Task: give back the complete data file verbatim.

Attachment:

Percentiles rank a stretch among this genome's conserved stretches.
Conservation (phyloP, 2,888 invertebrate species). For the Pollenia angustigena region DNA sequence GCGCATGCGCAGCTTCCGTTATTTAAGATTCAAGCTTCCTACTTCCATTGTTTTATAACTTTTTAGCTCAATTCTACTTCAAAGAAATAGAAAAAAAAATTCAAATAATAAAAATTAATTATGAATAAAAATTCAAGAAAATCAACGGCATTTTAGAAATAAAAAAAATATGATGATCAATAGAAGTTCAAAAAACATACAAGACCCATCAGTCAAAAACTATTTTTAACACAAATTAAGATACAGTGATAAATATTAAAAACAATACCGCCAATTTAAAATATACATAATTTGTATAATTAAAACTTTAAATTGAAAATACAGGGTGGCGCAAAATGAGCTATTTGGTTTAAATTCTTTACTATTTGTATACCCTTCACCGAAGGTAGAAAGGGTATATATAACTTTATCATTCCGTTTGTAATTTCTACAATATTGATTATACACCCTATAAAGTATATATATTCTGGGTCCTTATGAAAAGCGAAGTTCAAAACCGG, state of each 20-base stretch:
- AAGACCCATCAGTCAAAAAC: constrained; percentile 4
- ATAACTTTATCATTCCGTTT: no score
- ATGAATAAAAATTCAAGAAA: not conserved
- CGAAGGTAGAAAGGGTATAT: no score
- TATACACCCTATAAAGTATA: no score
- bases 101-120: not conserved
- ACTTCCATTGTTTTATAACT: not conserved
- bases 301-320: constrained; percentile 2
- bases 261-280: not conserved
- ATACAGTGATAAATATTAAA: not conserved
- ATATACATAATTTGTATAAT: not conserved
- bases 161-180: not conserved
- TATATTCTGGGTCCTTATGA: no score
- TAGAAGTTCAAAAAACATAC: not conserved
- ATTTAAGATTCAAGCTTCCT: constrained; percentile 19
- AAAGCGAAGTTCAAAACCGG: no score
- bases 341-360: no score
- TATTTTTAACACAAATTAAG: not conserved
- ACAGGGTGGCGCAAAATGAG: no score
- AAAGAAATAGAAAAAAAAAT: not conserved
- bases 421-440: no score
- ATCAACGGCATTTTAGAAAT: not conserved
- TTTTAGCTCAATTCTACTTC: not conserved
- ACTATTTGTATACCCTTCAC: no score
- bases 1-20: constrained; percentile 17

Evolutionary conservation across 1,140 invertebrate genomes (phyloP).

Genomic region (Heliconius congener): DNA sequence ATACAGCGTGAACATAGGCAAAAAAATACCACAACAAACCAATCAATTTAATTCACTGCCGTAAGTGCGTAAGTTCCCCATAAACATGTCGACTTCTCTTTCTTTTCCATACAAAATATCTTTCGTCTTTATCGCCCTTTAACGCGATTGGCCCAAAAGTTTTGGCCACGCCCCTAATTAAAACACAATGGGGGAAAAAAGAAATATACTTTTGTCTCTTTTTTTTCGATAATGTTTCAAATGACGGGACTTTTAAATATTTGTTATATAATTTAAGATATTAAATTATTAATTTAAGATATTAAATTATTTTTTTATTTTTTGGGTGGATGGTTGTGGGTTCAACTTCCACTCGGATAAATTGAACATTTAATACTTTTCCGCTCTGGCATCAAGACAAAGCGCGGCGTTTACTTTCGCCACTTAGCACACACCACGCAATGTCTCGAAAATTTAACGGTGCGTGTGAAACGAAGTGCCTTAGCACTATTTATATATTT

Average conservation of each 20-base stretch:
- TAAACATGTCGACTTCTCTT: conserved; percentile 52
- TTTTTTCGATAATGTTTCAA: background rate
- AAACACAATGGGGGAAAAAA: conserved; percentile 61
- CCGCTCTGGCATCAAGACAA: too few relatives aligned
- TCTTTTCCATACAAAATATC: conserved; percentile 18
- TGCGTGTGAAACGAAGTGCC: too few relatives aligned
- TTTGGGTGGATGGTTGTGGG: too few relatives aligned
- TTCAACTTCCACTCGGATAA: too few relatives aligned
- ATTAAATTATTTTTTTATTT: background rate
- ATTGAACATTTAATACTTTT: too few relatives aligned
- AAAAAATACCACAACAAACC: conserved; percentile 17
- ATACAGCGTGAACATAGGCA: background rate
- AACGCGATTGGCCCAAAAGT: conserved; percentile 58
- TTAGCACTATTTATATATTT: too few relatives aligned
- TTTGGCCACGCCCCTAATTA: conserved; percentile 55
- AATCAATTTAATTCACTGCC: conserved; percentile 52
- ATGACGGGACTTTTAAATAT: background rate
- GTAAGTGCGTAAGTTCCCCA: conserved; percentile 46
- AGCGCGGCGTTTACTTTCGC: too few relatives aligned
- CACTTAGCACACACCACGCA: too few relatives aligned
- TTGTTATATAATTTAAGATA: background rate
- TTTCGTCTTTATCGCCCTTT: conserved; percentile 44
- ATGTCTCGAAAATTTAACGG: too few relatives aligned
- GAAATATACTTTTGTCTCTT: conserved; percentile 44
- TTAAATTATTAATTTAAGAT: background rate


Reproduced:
Percentiles rank a stretch among this genome's conserved stretches.
Conservation (phyloP, 2,888 invertebrate species). For the Pollenia angustigena region DNA sequence GCGCATGCGCAGCTTCCGTTATTTAAGATTCAAGCTTCCTACTTCCATTGTTTTATAACTTTTTAGCTCAATTCTACTTCAAAGAAATAGAAAAAAAAATTCAAATAATAAAAATTAATTATGAATAAAAATTCAAGAAAATCAACGGCATTTTAGAAATAAAAAAAATATGATGATCAATAGAAGTTCAAAAAACATACAAGACCCATCAGTCAAAAACTATTTTTAACACAAATTAAGATACAGTGATAAATATTAAAAACAATACCGCCAATTTAAAATATACATAATTTGTATAATTAAAACTTTAAATTGAAAATACAGGGTGGCGCAAAATGAGCTATTTGGTTTAAATTCTTTACTATTTGTATACCCTTCACCGAAGGTAGAAAGGGTATATATAACTTTATCATTCCGTTTGTAATTTCTACAATATTGATTATACACCCTATAAAGTATATATATTCTGGGTCCTTATGAAAAGCGAAGTTCAAAACCGG, state of each 20-base stretch:
- AAGACCCATCAGTCAAAAAC: constrained; percentile 4
- ATAACTTTATCATTCCGTTT: no score
- ATGAATAAAAATTCAAGAAA: not conserved
- CGAAGGTAGAAAGGGTATAT: no score
- TATACACCCTATAAAGTATA: no score
- bases 101-120: not conserved
- ACTTCCATTGTTTTATAACT: not conserved
- bases 301-320: constrained; percentile 2
- bases 261-280: not conserved
- ATACAGTGATAAATATTAAA: not conserved
- ATATACATAATTTGTATAAT: not conserved
- bases 161-180: not conserved
- TATATTCTGGGTCCTTATGA: no score
- TAGAAGTTCAAAAAACATAC: not conserved
- ATTTAAGATTCAAGCTTCCT: constrained; percentile 19
- AAAGCGAAGTTCAAAACCGG: no score
- bases 341-360: no score
- TATTTTTAACACAAATTAAG: not conserved
- ACAGGGTGGCGCAAAATGAG: no score
- AAAGAAATAGAAAAAAAAAT: not conserved
- bases 421-440: no score
- ATCAACGGCATTTTAGAAAT: not conserved
- TTTTAGCTCAATTCTACTTC: not conserved
- ACTATTTGTATACCCTTCAC: no score
- bases 1-20: constrained; percentile 17

Evolutionary conservation across 1,140 invertebrate genomes (phyloP).

Genomic region (Heliconius congener): DNA sequence ATACAGCGTGAACATAGGCAAAAAAATACCACAACAAACCAATCAATTTAATTCACTGCCGTAAGTGCGTAAGTTCCCCATAAACATGTCGACTTCTCTTTCTTTTCCATACAAAATATCTTTCGTCTTTATCGCCCTTTAACGCGATTGGCCCAAAAGTTTTGGCCACGCCCCTAATTAAAACACAATGGGGGAAAAAAGAAATATACTTTTGTCTCTTTTTTTTCGATAATGTTTCAAATGACGGGACTTTTAAATATTTGTTATATAATTTAAGATATTAAATTATTAATTTAAGATATTAAATTATTTTTTTATTTTTTGGGTGGATGGTTGTGGGTTCAACTTCCACTCGGATAAATTGAACATTTAATACTTTTCCGCTCTGGCATCAAGACAAAGCGCGGCGTTTACTTTCGCCACTTAGCACACACCACGCAATGTCTCGAAAATTTAACGGTGCGTGTGAAACGAAGTGCCTTAGCACTATTTATATATTT

Average conservation of each 20-base stretch:
- TAAACATGTCGACTTCTCTT: conserved; percentile 52
- TTTTTTCGATAATGTTTCAA: background rate
- AAACACAATGGGGGAAAAAA: conserved; percentile 61
- CCGCTCTGGCATCAAGACAA: too few relatives aligned
- TCTTTTCCATACAAAATATC: conserved; percentile 18
- TGCGTGTGAAACGAAGTGCC: too few relatives aligned
- TTTGGGTGGATGGTTGTGGG: too few relatives aligned
- TTCAACTTCCACTCGGATAA: too few relatives aligned
- ATTAAATTATTTTTTTATTT: background rate
- ATTGAACATTTAATACTTTT: too few relatives aligned
- AAAAAATACCACAACAAACC: conserved; percentile 17
- ATACAGCGTGAACATAGGCA: background rate
- AACGCGATTGGCCCAAAAGT: conserved; percentile 58
- TTAGCACTATTTATATATTT: too few relatives aligned
- TTTGGCCACGCCCCTAATTA: conserved; percentile 55
- AATCAATTTAATTCACTGCC: conserved; percentile 52
- ATGACGGGACTTTTAAATAT: background rate
- GTAAGTGCGTAAGTTCCCCA: conserved; percentile 46
- AGCGCGGCGTTTACTTTCGC: too few relatives aligned
- CACTTAGCACACACCACGCA: too few relatives aligned
- TTGTTATATAATTTAAGATA: background rate
- TTTCGTCTTTATCGCCCTTT: conserved; percentile 44
- ATGTCTCGAAAATTTAACGG: too few relatives aligned
- GAAATATACTTTTGTCTCTT: conserved; percentile 44
- TTAAATTATTAATTTAAGAT: background rate